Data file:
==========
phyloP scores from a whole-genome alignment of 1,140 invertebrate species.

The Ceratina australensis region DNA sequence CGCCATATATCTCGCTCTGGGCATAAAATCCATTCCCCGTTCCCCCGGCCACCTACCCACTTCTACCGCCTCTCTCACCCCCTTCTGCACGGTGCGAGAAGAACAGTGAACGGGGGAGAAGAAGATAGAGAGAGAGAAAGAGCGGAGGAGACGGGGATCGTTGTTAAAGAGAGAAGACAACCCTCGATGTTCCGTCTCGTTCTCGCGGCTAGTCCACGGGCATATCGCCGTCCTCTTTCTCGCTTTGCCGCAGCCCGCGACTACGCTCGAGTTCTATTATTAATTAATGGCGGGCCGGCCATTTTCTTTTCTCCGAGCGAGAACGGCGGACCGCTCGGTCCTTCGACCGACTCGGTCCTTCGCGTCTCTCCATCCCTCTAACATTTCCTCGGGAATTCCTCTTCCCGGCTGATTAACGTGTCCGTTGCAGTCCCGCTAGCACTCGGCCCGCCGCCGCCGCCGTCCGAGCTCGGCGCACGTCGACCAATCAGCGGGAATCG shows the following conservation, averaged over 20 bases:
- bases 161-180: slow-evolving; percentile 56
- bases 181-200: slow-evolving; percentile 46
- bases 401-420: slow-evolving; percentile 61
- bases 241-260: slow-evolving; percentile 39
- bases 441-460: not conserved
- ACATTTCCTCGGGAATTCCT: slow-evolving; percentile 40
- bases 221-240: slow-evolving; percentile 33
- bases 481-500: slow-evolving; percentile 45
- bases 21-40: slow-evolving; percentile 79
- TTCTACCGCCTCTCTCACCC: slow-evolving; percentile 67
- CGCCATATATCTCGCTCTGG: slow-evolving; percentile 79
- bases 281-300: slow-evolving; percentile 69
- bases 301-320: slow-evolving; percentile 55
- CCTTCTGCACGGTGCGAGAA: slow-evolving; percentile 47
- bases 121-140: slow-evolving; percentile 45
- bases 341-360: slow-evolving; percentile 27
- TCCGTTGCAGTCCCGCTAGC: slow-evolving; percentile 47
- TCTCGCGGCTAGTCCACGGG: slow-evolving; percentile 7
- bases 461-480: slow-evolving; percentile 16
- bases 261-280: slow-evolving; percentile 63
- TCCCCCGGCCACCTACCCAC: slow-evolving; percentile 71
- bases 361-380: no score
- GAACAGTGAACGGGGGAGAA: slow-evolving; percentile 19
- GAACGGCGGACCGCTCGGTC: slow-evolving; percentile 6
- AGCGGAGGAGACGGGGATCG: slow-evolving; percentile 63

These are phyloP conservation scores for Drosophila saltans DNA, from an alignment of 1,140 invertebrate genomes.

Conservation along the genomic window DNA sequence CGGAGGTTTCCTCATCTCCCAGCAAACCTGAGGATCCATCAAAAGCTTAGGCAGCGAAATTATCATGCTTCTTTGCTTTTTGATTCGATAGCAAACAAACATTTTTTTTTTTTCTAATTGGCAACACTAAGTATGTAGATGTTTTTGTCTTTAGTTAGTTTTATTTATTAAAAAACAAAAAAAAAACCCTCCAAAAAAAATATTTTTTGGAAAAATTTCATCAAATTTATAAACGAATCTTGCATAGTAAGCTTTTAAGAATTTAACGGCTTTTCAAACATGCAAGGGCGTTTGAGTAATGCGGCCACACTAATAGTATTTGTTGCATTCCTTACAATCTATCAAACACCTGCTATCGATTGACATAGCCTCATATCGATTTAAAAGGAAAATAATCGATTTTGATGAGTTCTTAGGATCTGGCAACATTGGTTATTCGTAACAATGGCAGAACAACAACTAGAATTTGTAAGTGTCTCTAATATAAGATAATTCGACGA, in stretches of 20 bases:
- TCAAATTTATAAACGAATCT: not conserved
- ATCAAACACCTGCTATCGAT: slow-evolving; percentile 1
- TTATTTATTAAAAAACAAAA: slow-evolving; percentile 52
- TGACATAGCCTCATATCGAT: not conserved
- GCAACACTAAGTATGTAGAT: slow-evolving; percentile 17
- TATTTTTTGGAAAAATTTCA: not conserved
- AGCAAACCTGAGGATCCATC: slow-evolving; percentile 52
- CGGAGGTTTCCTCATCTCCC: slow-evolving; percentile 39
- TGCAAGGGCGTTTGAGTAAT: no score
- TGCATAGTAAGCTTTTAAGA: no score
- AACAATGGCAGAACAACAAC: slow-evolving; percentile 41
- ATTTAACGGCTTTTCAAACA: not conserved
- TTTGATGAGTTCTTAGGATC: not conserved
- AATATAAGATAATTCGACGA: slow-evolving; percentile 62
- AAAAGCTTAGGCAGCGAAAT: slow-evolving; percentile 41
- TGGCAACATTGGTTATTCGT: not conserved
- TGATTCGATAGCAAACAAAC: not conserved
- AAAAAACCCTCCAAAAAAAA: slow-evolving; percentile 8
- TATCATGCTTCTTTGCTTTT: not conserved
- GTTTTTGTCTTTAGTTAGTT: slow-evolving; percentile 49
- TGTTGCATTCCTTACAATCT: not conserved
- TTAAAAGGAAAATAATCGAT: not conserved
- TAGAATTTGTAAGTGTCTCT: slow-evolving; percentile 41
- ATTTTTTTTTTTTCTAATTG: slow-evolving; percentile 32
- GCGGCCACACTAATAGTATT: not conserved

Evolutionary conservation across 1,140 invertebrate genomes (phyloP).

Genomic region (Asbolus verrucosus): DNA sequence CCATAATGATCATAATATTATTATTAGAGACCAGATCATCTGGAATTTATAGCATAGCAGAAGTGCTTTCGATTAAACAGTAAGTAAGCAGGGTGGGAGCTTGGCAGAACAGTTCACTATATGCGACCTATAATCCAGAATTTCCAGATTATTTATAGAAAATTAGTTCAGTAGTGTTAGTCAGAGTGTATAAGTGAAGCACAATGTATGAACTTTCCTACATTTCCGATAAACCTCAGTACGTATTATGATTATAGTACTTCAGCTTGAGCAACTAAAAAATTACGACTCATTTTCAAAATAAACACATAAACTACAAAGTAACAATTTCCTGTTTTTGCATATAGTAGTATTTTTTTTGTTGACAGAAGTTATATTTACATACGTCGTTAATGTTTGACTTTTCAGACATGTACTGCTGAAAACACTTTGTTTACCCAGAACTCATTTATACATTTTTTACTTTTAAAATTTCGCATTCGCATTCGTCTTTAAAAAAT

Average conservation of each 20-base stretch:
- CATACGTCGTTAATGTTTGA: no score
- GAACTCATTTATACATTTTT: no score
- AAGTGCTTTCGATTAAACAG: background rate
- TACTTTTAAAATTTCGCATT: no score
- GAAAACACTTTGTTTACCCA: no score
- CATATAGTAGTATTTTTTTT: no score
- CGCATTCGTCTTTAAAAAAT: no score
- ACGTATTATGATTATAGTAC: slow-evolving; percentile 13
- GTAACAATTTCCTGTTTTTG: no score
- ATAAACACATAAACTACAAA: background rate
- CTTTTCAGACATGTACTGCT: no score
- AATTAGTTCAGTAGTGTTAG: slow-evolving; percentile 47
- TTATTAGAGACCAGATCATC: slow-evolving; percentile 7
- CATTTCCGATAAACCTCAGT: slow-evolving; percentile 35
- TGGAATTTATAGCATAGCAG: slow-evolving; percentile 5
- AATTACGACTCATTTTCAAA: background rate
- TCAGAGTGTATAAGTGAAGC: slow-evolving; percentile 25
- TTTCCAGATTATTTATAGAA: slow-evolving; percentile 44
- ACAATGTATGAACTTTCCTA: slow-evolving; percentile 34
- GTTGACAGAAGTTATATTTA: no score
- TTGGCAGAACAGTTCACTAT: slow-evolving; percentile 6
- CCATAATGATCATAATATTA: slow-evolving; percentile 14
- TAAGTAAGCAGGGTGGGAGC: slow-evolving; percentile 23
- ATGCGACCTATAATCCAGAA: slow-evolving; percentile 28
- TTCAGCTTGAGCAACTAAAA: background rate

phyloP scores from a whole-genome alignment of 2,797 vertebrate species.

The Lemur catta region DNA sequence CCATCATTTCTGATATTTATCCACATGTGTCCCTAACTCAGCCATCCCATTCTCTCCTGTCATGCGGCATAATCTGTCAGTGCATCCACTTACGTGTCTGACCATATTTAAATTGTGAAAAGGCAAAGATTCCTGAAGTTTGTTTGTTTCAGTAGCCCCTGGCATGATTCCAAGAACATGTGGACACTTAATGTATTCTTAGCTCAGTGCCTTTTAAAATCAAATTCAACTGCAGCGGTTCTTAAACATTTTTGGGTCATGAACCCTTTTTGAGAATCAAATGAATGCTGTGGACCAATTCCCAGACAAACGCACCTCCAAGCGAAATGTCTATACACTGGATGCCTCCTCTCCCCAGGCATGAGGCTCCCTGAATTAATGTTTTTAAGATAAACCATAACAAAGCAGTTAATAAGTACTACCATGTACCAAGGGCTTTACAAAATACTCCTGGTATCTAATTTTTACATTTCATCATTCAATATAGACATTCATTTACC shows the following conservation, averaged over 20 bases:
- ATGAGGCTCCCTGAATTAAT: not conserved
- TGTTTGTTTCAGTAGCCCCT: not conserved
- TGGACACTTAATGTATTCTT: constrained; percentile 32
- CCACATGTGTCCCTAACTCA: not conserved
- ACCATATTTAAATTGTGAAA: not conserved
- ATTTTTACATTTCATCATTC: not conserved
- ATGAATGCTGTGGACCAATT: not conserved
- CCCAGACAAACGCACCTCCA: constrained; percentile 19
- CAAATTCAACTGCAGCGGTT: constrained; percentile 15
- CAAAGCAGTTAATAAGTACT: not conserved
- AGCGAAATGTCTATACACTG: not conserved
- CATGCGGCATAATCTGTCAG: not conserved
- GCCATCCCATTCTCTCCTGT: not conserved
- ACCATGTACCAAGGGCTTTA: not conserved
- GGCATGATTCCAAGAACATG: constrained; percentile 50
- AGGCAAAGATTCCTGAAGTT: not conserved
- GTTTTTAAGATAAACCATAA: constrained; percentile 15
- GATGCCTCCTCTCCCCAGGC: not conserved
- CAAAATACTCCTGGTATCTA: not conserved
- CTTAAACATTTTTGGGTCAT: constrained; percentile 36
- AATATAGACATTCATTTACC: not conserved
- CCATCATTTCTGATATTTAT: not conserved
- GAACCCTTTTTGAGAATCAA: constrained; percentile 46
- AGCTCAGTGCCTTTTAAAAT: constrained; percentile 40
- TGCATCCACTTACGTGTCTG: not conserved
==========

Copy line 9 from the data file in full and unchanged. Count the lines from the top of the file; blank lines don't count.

- bases 221-240: slow-evolving; percentile 33